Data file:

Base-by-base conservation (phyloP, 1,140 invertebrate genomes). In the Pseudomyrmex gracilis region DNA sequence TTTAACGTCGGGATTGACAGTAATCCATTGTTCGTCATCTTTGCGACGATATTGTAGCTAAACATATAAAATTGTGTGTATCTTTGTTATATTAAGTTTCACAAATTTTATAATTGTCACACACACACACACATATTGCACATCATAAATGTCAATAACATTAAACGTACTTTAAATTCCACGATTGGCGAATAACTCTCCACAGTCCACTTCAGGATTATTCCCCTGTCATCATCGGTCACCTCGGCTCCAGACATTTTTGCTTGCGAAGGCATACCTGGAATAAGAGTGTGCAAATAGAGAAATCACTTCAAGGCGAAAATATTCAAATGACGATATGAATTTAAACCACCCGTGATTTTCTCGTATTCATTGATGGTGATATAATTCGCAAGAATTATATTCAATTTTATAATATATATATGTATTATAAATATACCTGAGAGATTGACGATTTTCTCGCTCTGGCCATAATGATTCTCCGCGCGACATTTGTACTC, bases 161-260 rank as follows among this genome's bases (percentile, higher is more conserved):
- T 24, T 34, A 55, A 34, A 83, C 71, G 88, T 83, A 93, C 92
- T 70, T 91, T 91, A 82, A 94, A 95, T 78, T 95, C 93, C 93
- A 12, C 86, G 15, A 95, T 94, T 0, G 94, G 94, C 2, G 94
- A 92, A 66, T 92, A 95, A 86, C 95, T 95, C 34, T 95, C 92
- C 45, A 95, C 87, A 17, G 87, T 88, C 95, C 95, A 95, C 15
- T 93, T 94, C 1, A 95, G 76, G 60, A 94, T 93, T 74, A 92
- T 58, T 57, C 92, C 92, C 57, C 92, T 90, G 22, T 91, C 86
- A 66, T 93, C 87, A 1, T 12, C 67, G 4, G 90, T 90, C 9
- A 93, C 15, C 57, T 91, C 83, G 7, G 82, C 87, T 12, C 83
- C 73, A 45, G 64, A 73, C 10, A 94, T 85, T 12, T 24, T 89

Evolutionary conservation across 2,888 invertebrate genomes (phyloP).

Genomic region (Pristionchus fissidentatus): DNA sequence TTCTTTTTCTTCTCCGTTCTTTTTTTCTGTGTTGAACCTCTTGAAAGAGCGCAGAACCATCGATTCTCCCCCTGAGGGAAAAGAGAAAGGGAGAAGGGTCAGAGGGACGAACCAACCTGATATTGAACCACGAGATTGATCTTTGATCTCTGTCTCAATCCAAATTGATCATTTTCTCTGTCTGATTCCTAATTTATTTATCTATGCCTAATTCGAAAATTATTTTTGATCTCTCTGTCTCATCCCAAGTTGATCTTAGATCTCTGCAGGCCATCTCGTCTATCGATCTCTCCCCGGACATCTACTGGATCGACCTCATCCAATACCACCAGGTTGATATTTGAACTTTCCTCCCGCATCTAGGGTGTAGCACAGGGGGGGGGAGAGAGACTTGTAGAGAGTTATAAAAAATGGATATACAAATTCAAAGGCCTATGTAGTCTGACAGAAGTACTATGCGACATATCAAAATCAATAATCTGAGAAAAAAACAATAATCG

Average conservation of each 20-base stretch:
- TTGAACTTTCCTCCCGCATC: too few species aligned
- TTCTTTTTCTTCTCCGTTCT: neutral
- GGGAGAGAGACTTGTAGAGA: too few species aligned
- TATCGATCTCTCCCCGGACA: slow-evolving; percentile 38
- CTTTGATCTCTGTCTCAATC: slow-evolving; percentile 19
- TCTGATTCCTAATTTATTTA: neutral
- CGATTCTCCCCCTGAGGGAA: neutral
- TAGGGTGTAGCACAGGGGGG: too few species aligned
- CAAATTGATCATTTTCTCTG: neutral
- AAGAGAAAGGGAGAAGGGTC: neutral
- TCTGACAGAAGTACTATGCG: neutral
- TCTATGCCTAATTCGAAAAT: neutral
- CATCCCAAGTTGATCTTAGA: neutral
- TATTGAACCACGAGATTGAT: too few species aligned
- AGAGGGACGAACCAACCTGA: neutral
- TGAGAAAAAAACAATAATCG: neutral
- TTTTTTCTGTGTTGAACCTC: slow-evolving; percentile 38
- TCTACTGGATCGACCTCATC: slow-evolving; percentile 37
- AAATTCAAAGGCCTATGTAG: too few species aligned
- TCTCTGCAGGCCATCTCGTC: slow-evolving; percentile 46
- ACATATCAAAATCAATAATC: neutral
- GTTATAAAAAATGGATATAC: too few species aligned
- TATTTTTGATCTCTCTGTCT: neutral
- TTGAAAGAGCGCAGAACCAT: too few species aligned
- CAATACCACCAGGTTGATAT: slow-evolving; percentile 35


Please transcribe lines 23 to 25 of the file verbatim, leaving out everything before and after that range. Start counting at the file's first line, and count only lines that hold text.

- CAAATTGATCATTTTCTCTG: neutral
- AAGAGAAAGGGAGAAGGGTC: neutral
- TCTGACAGAAGTACTATGCG: neutral